Bottlenecks are holding back the development of urban railways. Le Trung Hieu, Deputy Director of the Board of Directors of Hanoi Metropolitan Railways, talks to The Hanoi Times about how to solve them.
What do you think about the role of urban railways in transportation and socio-economic development?
Urban railways are the backbone of the public transport network. They run on their own tracks without being crossed by roads, so commuting is easier, faster, and unaffected by external factors such as weather and traffic congestion.
|The Cat Linh-Ha Dong railroad stretches over Dong Da Lake in Hanoi. Photo: Pham Hung/The Hanoi Times|
The already operational Cat Linh-Ha Dong urban rail line, the first of its kind in Vietnam and Hanoi, is a testament to the efficiency of modern rapid transit. As people choose to travel by rail, traffic congestion has been reduced.
The development of light rail is also one of the long-term solutions for socio-economic growth and environmental protection, especially as the government has committed to achieving net-zero emissions by 2050. Thus, Hanoi also commits to joining the nation in reducing emissions and environmental pollution.
On the other hand, the development of urban railways allows us to learn modern technologies and create new industries and businesses. We have had access to core technologies in urban railway development. With the completion of the Cat Linh-Ha Dong and Nhon-Hanoi Station lines, Vietnamese secondary contractors have and will receive technology transfers from the main contractors.
What does urban railway mean for Hanoi?
Railways use one-fifth of the land area of other forms of transportation. The faster the projects progress, the better the Hanoi authorities will be able to solve traffic problems.
The capital has taken measures to adopt the Transit Oriented Development (TOD) model, which places public transport at the core of urban development. It makes urban railways the foundation for urban restructuring.
The Van Cao-Hoa Lac line, or Metro Line No. 5, will be the first to follow the TOD model. The metro line is expected to speed up the relocation of educational and training institutions to the suburban areas and become the key mass transportation means connecting urban districts with Hoa Lac Hi-Tech Park and surrounding areas. Once operational, the line is expected to relocate part of the population to the western region.
Local contractors have already mastered the technologies, so they need a challenge to test their skills. If they prove their qualities in the construction of Metro Line No. 5, they will have a chance in similar projects.
Could you explain the TOD model in more detail?
|Le Trung Hieu, Deputy Head of the Hanoi Metropolitan Railway Management Board.|
The TOD model is the principle that puts mass rapid transit and urban rail at the center of urban development. The key is to combine urban rail projects with real estate projects to maximize land values and offset project investments.
With TOD, land auctions would be held in parallel with the construction of rail projects. Proceeds from land auctions are reinvested in other rail projects.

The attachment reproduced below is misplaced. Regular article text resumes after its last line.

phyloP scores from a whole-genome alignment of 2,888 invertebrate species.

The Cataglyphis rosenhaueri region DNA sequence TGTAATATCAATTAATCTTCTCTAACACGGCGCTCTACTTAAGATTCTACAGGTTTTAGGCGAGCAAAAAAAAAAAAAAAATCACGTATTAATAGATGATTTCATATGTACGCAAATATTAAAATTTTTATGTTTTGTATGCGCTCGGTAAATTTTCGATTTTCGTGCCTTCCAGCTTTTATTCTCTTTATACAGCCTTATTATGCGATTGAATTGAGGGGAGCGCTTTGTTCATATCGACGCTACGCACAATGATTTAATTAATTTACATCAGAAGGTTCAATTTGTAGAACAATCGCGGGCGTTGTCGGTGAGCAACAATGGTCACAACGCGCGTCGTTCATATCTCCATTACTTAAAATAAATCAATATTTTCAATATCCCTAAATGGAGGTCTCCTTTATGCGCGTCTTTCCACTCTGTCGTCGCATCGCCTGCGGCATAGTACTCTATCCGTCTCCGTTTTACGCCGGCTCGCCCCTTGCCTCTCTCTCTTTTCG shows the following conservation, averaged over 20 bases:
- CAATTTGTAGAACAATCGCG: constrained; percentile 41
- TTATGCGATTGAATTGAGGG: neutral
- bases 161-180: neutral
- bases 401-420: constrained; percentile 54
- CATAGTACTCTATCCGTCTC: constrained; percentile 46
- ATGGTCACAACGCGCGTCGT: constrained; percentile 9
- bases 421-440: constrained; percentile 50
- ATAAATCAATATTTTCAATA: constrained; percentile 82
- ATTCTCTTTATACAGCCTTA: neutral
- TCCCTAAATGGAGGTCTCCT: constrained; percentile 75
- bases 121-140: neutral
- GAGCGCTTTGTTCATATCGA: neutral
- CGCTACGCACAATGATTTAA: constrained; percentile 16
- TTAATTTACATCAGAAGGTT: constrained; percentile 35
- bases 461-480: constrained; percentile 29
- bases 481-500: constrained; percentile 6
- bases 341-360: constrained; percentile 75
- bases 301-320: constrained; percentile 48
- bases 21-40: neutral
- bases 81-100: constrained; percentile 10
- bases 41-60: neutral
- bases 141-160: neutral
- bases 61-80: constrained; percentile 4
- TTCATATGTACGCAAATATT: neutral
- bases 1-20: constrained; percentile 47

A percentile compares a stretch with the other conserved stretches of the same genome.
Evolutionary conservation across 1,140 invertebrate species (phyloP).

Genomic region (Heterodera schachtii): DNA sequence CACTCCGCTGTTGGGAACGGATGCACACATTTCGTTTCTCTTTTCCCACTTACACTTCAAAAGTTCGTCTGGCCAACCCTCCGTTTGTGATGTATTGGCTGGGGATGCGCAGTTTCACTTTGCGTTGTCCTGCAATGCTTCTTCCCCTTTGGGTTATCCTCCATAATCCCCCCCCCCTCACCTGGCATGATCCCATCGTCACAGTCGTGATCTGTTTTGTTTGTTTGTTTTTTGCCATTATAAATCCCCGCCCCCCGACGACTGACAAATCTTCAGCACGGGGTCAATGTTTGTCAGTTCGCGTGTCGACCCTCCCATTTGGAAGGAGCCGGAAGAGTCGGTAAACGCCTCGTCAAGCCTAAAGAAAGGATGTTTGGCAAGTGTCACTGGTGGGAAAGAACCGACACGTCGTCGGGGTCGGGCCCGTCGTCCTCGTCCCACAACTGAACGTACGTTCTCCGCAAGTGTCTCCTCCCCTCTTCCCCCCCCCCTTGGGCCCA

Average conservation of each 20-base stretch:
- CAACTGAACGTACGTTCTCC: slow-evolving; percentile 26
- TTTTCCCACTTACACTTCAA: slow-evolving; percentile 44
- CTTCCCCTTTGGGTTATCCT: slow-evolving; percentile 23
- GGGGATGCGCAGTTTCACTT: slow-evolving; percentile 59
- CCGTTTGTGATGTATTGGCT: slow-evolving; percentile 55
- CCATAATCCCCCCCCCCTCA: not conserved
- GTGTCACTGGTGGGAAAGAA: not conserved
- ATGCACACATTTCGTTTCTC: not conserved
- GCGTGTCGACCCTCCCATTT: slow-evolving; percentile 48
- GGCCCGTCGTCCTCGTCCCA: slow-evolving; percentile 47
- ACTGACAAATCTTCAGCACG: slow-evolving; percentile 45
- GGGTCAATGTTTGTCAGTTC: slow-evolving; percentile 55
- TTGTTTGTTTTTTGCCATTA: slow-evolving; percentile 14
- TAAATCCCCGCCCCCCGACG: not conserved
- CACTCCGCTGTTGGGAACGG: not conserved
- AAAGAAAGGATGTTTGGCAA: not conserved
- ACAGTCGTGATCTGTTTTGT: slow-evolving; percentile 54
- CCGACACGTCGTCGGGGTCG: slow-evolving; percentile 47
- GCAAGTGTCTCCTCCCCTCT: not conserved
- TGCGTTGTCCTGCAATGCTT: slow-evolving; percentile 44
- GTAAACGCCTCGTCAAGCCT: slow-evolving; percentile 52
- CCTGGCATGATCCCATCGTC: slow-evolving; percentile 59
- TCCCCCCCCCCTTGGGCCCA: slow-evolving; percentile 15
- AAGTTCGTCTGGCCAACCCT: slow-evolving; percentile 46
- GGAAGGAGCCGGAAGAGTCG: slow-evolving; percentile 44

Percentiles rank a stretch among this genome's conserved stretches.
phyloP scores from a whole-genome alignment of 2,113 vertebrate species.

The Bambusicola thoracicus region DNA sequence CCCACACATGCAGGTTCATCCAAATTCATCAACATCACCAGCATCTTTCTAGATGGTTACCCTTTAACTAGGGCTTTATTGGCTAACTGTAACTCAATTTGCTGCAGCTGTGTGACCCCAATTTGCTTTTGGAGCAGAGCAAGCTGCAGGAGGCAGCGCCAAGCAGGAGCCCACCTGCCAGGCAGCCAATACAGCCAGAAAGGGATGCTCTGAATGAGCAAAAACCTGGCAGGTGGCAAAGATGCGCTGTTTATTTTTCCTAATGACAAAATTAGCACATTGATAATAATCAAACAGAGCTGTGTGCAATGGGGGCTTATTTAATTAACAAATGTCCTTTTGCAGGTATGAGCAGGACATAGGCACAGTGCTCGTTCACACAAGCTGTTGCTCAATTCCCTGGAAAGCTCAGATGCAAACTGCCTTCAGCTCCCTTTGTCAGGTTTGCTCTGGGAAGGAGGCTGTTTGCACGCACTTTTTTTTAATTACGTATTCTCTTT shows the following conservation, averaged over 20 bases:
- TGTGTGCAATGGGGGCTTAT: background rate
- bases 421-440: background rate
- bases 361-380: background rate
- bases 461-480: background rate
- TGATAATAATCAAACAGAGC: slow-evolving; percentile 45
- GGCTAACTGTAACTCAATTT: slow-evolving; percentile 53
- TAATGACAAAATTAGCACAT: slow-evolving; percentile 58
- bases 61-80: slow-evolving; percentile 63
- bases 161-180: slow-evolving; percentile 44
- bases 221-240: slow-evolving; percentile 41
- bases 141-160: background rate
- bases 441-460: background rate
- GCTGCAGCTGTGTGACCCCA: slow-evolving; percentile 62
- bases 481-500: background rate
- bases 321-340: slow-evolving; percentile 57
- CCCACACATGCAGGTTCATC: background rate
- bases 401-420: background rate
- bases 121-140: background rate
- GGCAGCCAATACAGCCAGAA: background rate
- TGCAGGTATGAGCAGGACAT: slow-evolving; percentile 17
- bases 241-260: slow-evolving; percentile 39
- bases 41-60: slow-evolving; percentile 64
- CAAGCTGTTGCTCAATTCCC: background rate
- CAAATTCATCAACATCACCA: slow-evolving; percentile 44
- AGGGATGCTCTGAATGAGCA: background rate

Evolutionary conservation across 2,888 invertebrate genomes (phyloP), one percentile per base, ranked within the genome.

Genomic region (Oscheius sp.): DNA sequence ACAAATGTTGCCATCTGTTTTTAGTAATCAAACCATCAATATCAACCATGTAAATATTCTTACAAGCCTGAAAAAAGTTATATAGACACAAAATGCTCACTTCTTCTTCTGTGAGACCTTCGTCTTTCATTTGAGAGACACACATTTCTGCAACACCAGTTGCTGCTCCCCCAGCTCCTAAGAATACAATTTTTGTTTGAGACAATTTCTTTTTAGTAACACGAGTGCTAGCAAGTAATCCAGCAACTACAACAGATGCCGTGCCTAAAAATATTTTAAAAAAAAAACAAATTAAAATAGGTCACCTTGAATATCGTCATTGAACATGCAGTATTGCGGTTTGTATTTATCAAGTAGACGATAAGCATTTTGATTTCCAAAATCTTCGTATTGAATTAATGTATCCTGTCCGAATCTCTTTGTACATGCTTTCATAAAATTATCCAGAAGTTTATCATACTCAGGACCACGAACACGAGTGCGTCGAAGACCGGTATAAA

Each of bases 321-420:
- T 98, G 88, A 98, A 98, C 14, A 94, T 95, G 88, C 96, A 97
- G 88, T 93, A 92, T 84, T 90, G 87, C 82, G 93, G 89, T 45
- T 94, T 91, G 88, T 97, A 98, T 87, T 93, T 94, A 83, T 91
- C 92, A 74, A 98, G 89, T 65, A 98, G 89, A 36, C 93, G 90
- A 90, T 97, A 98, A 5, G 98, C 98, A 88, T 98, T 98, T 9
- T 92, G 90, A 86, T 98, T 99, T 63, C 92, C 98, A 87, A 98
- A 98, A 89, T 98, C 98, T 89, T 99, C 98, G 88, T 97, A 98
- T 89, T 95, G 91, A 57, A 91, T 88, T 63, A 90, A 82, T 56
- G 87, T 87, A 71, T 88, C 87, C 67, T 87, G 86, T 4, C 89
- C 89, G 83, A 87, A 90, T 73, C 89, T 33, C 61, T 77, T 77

The Cat Linh-Ha Dong line is the first and only fully operational line in Hanoi. For this reason, there is little connection between the light rail and the overall mass transit network, undermining the benefits of urban rail and TOD implementation.
The growth of the light rail network will stimulate demand for public transport and socio-economic development.
Given its important role, why is urban rail transit still underdeveloped?
One of the major difficulties is the lack of funding. To attract private investors, the government has to build several model lines that run through urban districts. Although these projects often struggle with land clearance and generate low profitability, they motivate private investors to come in.
The administrative process is another key challenge hindering urban rail project progress. We need to improve the regulatory system for the implementation of railway projects. We should also explore the assistance of lawyers to protect our rights and settle any disputes, as we once experienced with the Cat Linh-Ha Dong railway project.
As mentioned above, land clearance is a key part of project implementation. We have only paid compensation to the households whose land is requisitioned, while we have no plans for those affected by the construction.
The rules for the TOD model are not well arranged. We don't have any strategies to make TOD projects fit the practical conditions in Vietnam.
And what are your recommendations to remove the obstacles to urban railway projects?
We have advised the Hanoi People's Committee to delegate power to subordinate authorities, allowing them to make decisions and speed up projects.
We need to explore the TOD model to shorten the construction period for large-scale urban railway projects, which require thousands of trillions of dong in investment capital.
In addition, we need to develop a general regulation for all urban railway lines. Such a general regulation, with specific detailed requirements for projects and accountability for developers, will speed up projects and optimize the role of public transport.
The Hanoi People's Council has recently approved compensation plans for Metro Lines 2 and 3, which are part of the Nhon-Hanoi Station project. These plans must become an example of fair treatment and compensation for everyone.